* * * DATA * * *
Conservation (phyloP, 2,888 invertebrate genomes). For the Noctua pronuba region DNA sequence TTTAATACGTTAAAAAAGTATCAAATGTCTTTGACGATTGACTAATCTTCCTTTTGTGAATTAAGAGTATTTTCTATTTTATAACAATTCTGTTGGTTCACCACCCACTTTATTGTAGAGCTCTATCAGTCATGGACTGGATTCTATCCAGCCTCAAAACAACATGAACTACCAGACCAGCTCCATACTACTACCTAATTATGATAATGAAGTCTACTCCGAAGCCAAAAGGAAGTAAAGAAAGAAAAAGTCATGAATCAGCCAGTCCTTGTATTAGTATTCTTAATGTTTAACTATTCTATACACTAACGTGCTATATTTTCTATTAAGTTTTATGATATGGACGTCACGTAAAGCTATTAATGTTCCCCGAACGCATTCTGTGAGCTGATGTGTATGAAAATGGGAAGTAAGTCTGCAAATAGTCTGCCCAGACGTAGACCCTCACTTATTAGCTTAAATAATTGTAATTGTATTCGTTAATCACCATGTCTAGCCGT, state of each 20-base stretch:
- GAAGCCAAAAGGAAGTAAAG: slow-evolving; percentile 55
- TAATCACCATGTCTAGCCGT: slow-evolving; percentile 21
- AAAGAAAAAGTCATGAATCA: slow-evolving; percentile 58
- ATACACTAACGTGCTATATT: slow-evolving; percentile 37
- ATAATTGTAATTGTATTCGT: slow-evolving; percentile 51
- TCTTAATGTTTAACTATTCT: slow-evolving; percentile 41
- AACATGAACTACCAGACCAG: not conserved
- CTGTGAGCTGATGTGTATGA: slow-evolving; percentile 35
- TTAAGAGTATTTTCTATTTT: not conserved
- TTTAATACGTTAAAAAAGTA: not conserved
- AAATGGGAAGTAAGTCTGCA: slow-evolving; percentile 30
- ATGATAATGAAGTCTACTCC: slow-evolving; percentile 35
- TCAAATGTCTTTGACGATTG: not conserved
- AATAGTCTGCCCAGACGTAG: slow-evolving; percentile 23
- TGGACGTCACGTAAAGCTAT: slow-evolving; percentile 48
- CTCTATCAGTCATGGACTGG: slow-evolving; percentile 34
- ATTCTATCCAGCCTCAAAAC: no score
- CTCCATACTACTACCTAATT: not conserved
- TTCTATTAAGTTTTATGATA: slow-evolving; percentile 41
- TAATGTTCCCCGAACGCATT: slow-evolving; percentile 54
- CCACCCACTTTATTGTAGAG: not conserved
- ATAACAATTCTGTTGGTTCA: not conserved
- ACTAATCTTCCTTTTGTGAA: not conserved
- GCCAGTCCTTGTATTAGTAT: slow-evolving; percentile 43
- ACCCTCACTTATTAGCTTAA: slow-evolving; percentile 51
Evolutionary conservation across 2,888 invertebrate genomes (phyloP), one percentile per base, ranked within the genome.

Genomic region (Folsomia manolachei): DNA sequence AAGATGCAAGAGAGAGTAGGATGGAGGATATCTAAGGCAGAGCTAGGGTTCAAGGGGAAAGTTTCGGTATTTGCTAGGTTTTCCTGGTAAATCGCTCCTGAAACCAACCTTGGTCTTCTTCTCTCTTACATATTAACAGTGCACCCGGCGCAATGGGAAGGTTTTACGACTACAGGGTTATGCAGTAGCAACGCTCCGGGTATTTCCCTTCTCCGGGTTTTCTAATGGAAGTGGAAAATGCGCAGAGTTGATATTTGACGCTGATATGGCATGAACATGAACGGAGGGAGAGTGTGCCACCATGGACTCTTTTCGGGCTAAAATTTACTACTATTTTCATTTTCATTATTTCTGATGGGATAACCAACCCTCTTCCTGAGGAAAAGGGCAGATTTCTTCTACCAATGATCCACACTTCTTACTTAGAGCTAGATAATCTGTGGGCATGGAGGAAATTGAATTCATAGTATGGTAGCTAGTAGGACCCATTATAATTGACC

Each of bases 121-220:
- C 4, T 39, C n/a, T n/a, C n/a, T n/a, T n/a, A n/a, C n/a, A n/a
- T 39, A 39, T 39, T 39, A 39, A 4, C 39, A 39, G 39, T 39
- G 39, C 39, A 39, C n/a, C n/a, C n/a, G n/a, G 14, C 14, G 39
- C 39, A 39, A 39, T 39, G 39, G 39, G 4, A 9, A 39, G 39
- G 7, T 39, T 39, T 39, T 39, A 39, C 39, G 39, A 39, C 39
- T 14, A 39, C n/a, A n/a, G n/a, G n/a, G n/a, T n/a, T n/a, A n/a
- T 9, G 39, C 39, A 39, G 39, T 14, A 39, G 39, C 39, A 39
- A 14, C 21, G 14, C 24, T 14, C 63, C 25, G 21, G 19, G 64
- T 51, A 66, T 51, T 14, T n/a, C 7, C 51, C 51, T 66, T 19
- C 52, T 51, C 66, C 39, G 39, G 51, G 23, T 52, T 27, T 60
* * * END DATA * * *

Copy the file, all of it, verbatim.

Conservation (phyloP, 2,888 invertebrate genomes). For the Noctua pronuba region DNA sequence TTTAATACGTTAAAAAAGTATCAAATGTCTTTGACGATTGACTAATCTTCCTTTTGTGAATTAAGAGTATTTTCTATTTTATAACAATTCTGTTGGTTCACCACCCACTTTATTGTAGAGCTCTATCAGTCATGGACTGGATTCTATCCAGCCTCAAAACAACATGAACTACCAGACCAGCTCCATACTACTACCTAATTATGATAATGAAGTCTACTCCGAAGCCAAAAGGAAGTAAAGAAAGAAAAAGTCATGAATCAGCCAGTCCTTGTATTAGTATTCTTAATGTTTAACTATTCTATACACTAACGTGCTATATTTTCTATTAAGTTTTATGATATGGACGTCACGTAAAGCTATTAATGTTCCCCGAACGCATTCTGTGAGCTGATGTGTATGAAAATGGGAAGTAAGTCTGCAAATAGTCTGCCCAGACGTAGACCCTCACTTATTAGCTTAAATAATTGTAATTGTATTCGTTAATCACCATGTCTAGCCGT, state of each 20-base stretch:
- GAAGCCAAAAGGAAGTAAAG: slow-evolving; percentile 55
- TAATCACCATGTCTAGCCGT: slow-evolving; percentile 21
- AAAGAAAAAGTCATGAATCA: slow-evolving; percentile 58
- ATACACTAACGTGCTATATT: slow-evolving; percentile 37
- ATAATTGTAATTGTATTCGT: slow-evolving; percentile 51
- TCTTAATGTTTAACTATTCT: slow-evolving; percentile 41
- AACATGAACTACCAGACCAG: not conserved
- CTGTGAGCTGATGTGTATGA: slow-evolving; percentile 35
- TTAAGAGTATTTTCTATTTT: not conserved
- TTTAATACGTTAAAAAAGTA: not conserved
- AAATGGGAAGTAAGTCTGCA: slow-evolving; percentile 30
- ATGATAATGAAGTCTACTCC: slow-evolving; percentile 35
- TCAAATGTCTTTGACGATTG: not conserved
- AATAGTCTGCCCAGACGTAG: slow-evolving; percentile 23
- TGGACGTCACGTAAAGCTAT: slow-evolving; percentile 48
- CTCTATCAGTCATGGACTGG: slow-evolving; percentile 34
- ATTCTATCCAGCCTCAAAAC: no score
- CTCCATACTACTACCTAATT: not conserved
- TTCTATTAAGTTTTATGATA: slow-evolving; percentile 41
- TAATGTTCCCCGAACGCATT: slow-evolving; percentile 54
- CCACCCACTTTATTGTAGAG: not conserved
- ATAACAATTCTGTTGGTTCA: not conserved
- ACTAATCTTCCTTTTGTGAA: not conserved
- GCCAGTCCTTGTATTAGTAT: slow-evolving; percentile 43
- ACCCTCACTTATTAGCTTAA: slow-evolving; percentile 51
Evolutionary conservation across 2,888 invertebrate genomes (phyloP), one percentile per base, ranked within the genome.

Genomic region (Folsomia manolachei): DNA sequence AAGATGCAAGAGAGAGTAGGATGGAGGATATCTAAGGCAGAGCTAGGGTTCAAGGGGAAAGTTTCGGTATTTGCTAGGTTTTCCTGGTAAATCGCTCCTGAAACCAACCTTGGTCTTCTTCTCTCTTACATATTAACAGTGCACCCGGCGCAATGGGAAGGTTTTACGACTACAGGGTTATGCAGTAGCAACGCTCCGGGTATTTCCCTTCTCCGGGTTTTCTAATGGAAGTGGAAAATGCGCAGAGTTGATATTTGACGCTGATATGGCATGAACATGAACGGAGGGAGAGTGTGCCACCATGGACTCTTTTCGGGCTAAAATTTACTACTATTTTCATTTTCATTATTTCTGATGGGATAACCAACCCTCTTCCTGAGGAAAAGGGCAGATTTCTTCTACCAATGATCCACACTTCTTACTTAGAGCTAGATAATCTGTGGGCATGGAGGAAATTGAATTCATAGTATGGTAGCTAGTAGGACCCATTATAATTGACC

Each of bases 121-220:
- C 4, T 39, C n/a, T n/a, C n/a, T n/a, T n/a, A n/a, C n/a, A n/a
- T 39, A 39, T 39, T 39, A 39, A 4, C 39, A 39, G 39, T 39
- G 39, C 39, A 39, C n/a, C n/a, C n/a, G n/a, G 14, C 14, G 39
- C 39, A 39, A 39, T 39, G 39, G 39, G 4, A 9, A 39, G 39
- G 7, T 39, T 39, T 39, T 39, A 39, C 39, G 39, A 39, C 39
- T 14, A 39, C n/a, A n/a, G n/a, G n/a, G n/a, T n/a, T n/a, A n/a
- T 9, G 39, C 39, A 39, G 39, T 14, A 39, G 39, C 39, A 39
- A 14, C 21, G 14, C 24, T 14, C 63, C 25, G 21, G 19, G 64
- T 51, A 66, T 51, T 14, T n/a, C 7, C 51, C 51, T 66, T 19
- C 52, T 51, C 66, C 39, G 39, G 51, G 23, T 52, T 27, T 60